A VIGILANT ST. PAULITE e-mails to tell Off Beat of a phone call he received from a "market research firm" in Cedar Rapids, Iowa, wanting to know what he thought of Mayor Norm Coleman's plan to increase the city's sales tax by a half-cent in order to construct a publicly financed stadium for the Minnesota Twins. "After I answered no to the first question--whether I planned to vote yes on the November 2 referendum--I was asked if building a ballyard in St. Paul would make it a world-class city," our source reports. "I was told it would cost me approximately $13 a year, and upon hearing this low total, would I now be more willing to vote yes. I was asked, 'If the Twins had a better record, would you be more likely to vote yes?' And then, 'If by building a new stadium you knew the Twins would become a better team, would you be more likely to vote yes?' I was told that some Minneapolis business types are trying to undermine the St. Paul effort with skullduggery, and asked whether hearing this news made me more likely to vote in favor of increasing the sales tax." On and on it went for ten minutes. The highlight, he says, was the question, "Would building a ballpark in downtown St. Paul make St. Paul a better or worse city?"--to which our friend replied, "I don't think it would make any difference." Responded the surveyor: "So, you have no opinion?" "No," he persisted. "I have an opinion: It won't make a difference." Informing him that she had no category for that answer, the surveyor tried once more, asking, "Do you have a leaning one way or another?" Concludes our source: "I guess I was registered as having no opinion." When we called Yes St. Paul, the organization Coleman formed to drum up "grassroots" support for his stadium proposal (see Off Beat, September 22), we were referred to Erich Mische, the mayor's director of strategic initiatives and point man on the ballpark crusade. Mische confirmed that the pro-stadium forces are polling but had nothing to say regarding the questions being asked, reverting instead to pitching the mayor's rosy predictions. "The real issue," he insists, "is will two to three million new visitors to St. Paul a year and $75 million to $100 million generated annually be worth $13 a year."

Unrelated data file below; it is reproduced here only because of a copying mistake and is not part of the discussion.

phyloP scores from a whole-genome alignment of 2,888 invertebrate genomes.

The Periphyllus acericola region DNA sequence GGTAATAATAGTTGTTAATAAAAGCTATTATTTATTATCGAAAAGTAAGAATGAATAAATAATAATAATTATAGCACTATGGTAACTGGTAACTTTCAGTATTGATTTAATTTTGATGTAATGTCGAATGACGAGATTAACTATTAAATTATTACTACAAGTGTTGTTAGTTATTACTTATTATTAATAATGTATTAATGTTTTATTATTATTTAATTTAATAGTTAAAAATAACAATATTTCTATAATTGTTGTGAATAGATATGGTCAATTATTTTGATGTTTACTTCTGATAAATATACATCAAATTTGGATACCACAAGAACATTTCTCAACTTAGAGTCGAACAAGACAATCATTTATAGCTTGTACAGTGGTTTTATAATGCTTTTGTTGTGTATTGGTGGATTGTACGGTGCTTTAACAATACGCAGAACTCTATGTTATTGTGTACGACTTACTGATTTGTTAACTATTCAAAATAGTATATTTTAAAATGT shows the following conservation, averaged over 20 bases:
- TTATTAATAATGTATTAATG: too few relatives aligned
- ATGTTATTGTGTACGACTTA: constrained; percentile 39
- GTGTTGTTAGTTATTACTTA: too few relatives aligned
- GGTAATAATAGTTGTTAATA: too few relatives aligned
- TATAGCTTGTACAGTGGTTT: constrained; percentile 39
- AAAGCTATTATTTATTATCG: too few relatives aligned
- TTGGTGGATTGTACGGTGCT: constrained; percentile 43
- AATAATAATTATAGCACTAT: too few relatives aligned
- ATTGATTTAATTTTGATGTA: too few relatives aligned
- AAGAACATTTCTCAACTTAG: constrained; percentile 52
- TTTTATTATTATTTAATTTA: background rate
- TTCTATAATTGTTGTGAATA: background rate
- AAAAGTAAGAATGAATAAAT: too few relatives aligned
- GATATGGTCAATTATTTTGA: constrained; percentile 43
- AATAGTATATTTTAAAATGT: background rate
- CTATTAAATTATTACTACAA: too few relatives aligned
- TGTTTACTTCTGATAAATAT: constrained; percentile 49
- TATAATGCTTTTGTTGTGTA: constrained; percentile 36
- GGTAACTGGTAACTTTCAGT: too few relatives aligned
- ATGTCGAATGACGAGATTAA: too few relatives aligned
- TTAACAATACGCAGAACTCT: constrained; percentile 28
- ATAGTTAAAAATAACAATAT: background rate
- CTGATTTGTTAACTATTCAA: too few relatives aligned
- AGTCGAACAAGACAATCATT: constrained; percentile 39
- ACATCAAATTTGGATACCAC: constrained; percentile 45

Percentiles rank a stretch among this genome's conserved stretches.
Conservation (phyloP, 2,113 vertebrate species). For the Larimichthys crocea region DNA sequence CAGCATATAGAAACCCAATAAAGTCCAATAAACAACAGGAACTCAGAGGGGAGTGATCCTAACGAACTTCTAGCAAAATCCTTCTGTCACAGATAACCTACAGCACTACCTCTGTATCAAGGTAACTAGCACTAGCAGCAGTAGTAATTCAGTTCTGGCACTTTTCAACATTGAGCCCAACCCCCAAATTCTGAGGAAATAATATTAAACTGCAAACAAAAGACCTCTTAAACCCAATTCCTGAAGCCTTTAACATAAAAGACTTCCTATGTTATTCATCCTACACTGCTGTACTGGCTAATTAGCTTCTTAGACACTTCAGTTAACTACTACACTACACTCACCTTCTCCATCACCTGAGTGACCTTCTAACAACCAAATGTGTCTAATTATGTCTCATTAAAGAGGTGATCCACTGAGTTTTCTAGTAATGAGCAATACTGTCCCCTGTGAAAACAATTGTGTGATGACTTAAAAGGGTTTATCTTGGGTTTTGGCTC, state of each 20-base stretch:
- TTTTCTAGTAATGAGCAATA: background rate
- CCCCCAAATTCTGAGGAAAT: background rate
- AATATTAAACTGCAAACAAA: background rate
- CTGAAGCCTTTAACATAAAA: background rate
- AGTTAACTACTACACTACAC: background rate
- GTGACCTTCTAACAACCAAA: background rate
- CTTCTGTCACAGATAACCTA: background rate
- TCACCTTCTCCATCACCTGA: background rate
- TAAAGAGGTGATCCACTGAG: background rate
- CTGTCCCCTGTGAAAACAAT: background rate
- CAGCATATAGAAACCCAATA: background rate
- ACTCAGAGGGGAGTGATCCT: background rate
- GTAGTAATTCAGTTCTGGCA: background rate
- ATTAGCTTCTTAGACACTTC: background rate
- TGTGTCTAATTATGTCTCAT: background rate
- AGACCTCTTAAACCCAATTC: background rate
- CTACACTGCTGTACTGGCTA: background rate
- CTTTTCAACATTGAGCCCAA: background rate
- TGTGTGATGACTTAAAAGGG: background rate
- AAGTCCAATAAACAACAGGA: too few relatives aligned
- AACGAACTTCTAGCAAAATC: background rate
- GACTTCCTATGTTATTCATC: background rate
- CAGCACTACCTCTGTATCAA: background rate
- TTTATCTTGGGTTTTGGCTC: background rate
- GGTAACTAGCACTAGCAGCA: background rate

On the Fly
WHEN LAST WE encountered University of Minnesota entomology professor and self-described bugologist Roger Moon, he was telling us, in excruciating detail, how the fly in our soup could make us sick ("Love Stings," June 30). Now he has just returned from an expedition to Russia and Kazakhstan, where he spent nearly two months looking for natural enemies of the housefly and stablefly. (Turns out those critters evolved in the Old Country before "immigrating" into the U.S. a few centuries ago.) Moon says he spent his time overseas rummaging through what he calls "their community"--i.e., cow manure. On the return trip, the prof's checked baggage included small plastic containers and airtight bags of his "harvest": several species of tiny wasps that infiltrate fly pupae and kill them before they hatch. "My bugs are now in quarantine in Florida, hopefully reproducing their little brains out," he reports. Following three months of seclusion and sex at Florida's Center for Medical and Veterinary Entomology, the insects can be transported in sealed containers to Moon's U of M lab, where he'll study them and their offspring for two years, thanks to a $22,000 grant he recently won from the Minnesota Department of Agriculture. Does this bode ill for Off Beat's investments in fly-swatter stock? "Oh no," the always pragmatic Moon assures us. "The swatter won't be obsolete, just, ideally, used a little less often."
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